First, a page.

In over my head, need opinions.

So, I'm writing this program, the primary function of which is switching on one of six outputs based on the data from four I/O lines from the host.

So far, my attempts have failed utterly, either because I can't program (Entirely possible.) or due to unrelated issues. (Such as hardware problems.)

Given that I have no earthly idea what I'm doing, I figured a good place to start would be to see if I was even going in the right direction with the program.

Here's how the hardware works: There are four data lines. The first one, ELCLOCK, pulses high when a switch is requested. At that same time, the other three pins, ELD0, ELD1, and ELD2 pulse what output to turn on.

| eld0 | eld1 | eld2 | Result | | - | - | - | - | | LOW | LOW | LOW | output1 | | HIGH | LOW | LOW | output2 | | LOW | HIGH | LOW | output3 | | HIGH | HIGH | LOW | output4 | | LOW | LOW | HIGH | output5 | | HIGH | LOW | HIGH | output6 |

I had an interrupt attached to the input for ELCLOCK, so when it went high, the following would happen:

  // Read state of eldata pins
  if (digitalRead(eld2) == HIGH)
  {
    switchValue = 1;
  }
  else
  {
    switchValue = 0;
  }
  if (digitalRead(eld1) == HIGH)
  {
    switchValue += 2;
  }
  if (digitalRead(eld0) == HIGH)
  {
    switchValue += 4;
  }
  
  // Switch on panel determined by above function
  switch(switchValue) {
  case 0:
    digitalWrite(panel1, HIGH);
    break;
  case 1:
    digitalWrite(panel5, HIGH);
    break;
  case 2:
    digitalWrite(panel3, HIGH);
    break;
  case 4:
    digitalWrite(panel2, HIGH);
    break;
  case 5:
    digitalWrite(panel6, HIGH);
    break;
  case 6:
    digitalWrite(panel4, HIGH);
    break;
  default:
    digitalWrite(panel1, HIGH);
  }

I had it printing switchValue to the serial port for debugging, and besides the fact that the interrupts would happen constantly with or without input, it was returning 7.

So, before I take this any further, is this right at all or am I completely on the wrong track with this? I've tried debugging it, but on the off chance that this is one of those occasions where I have the right idea but it's failing because of some stupid error I can't spot, I don't want keep tearing up the code. (Like when you spend a whole day debugging and rewriting a PHP file, only to find out it was failing because of some misplaced whitespace somewhere...)

How's it all wired, do have pull-ups, what is the interrupt condition, why don't you post the sketch...?

So many questions.

Hi there

Have a look at the last post in this thread:
http://www.arduino.cc/cgi-bin/yabb2/YaBB.pl?num=1273613567/9

You need to read the input values and based on the conditional logic set the outputs - caseswitch is your friend here :smiley:

-Fletcher

I have the internal pull-up resistors enabled on the data lines, which is a point of confusion for me. The original circuit that this is supposed to replace, which was based around 7400 series logic ICs, had a pull-up resistor network on the input pins, without which the lines wouldn't actually go HIGH when pulsed, they'd just go from LOW to floating. The internal pull-ups should behave the same way as an external one, right? That doesn't seem to be the case though, because it seems like the pull-up resistors are what's causing everything to read HIGH. (Well DUH.)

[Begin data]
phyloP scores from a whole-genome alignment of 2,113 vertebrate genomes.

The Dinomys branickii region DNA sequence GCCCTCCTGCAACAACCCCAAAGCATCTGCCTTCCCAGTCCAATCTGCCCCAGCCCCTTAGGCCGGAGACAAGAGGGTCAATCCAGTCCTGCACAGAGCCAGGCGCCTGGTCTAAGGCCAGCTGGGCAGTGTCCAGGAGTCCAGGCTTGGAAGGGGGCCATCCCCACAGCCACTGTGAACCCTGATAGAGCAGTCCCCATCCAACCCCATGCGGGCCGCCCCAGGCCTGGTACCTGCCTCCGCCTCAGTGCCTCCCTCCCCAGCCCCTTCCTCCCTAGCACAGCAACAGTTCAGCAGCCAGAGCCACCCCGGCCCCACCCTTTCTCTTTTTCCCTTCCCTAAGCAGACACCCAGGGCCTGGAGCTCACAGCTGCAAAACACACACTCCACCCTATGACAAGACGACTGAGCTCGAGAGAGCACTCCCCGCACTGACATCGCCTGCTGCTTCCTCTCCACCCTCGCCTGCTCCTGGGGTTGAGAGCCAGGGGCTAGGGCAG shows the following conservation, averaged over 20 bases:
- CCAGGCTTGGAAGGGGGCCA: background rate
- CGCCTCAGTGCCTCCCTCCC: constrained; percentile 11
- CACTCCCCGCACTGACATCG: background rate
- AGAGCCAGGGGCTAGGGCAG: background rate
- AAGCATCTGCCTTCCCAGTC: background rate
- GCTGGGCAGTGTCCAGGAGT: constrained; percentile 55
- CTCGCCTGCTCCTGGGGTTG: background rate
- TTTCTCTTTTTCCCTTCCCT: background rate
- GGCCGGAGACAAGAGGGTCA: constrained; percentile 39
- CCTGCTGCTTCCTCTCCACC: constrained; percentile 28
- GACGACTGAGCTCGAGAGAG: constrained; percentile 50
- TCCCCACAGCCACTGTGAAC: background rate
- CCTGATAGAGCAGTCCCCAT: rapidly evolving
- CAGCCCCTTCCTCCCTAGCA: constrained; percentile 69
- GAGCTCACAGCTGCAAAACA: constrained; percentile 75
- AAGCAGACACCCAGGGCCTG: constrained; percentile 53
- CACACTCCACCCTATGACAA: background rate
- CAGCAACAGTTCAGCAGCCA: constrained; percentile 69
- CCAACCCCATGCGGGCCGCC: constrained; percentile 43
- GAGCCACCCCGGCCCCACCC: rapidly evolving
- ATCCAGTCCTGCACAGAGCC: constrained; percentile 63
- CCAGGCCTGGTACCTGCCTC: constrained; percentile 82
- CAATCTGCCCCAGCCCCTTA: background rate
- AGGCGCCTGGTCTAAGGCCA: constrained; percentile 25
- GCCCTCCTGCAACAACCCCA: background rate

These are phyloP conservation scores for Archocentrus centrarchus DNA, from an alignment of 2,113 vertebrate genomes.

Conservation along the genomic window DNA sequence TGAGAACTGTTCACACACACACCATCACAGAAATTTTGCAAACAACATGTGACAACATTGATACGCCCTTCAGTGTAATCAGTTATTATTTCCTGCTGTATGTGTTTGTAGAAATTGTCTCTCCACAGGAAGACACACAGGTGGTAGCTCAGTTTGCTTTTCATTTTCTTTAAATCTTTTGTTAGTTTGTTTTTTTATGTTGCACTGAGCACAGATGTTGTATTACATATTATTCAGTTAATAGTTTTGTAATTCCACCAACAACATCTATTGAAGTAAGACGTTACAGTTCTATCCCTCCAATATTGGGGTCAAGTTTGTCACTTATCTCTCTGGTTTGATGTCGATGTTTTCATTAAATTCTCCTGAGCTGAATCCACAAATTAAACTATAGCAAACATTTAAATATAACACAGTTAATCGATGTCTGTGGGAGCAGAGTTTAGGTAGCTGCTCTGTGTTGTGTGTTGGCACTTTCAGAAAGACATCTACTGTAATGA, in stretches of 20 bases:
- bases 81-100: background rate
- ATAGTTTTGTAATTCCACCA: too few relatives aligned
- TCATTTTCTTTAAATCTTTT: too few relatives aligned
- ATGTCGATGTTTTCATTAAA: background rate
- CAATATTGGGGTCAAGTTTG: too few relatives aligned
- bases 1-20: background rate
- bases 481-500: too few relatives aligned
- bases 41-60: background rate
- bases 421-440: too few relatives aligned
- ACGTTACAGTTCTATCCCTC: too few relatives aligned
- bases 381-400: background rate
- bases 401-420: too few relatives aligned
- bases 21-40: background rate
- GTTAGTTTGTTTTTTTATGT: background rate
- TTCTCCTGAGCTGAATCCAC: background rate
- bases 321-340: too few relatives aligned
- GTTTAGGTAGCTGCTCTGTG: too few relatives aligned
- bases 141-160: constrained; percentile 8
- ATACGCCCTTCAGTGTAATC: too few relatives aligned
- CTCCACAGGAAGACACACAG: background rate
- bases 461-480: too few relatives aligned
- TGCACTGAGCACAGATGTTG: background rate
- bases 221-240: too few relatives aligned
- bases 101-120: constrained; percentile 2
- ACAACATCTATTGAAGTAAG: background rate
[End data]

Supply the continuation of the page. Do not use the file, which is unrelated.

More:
All I know is that no matter what I do, it fails spectacularly. Inputs pulled high, this happens. (I also tried an external pull-up RN, same thing.) Inputs pulled low, it freaks out with random pulses on every pin. (The same as if I didn't pull them at all) I've tried every possible mode for the interrupt, and I've tried INT0 and INT1.

The reason I didn't post the sketch is because I keep rewriting everything else, and that's the part I needed to know whether or not I was going in the right direction with. But here you go:

// Data Inputs
int elclock = 2;      // Strobes HIGH to indicate a switch is requested
int eld0 = 3;            // First of three pins that determines which panel to switch
int eld1 = 4;
int eld2 = 5;

// Other Inputs
int potPin = 0;            // Brightness adjustment potentiometer

// Outputs
int pwm = 6;            // MOSFET connecting panels to ground, apply PWM for brightness control
int panel1 = 7;            // First of six MOSFET outputs for supplying power to the panels
int panel2 = 8;
int panel3 = 9;
int panel4 = 10;
int panel5 = 11;
int panel6 = 12;

// Debug LED
int led = 13;            // Strobes during interrupt (For testing purposes on Arduino board)

// Values
int potValue = 0;      // Analog read value of the brightness pot, gets divided to determine PWM value
int switchValue = 0;      // Result of interrupt switching algorithm, determines panel to switch

void setup() {
  pinMode(elclock, INPUT);
  pinMode(eld0, INPUT);
  pinMode(eld1, INPUT);
  pinMode(eld2, INPUT);
  pinMode(potPin, INPUT);
  pinMode(panel1, OUTPUT);
  pinMode(panel2, OUTPUT);
  pinMode(panel3, OUTPUT);
  pinMode(panel4, OUTPUT);
  pinMode(panel5, OUTPUT);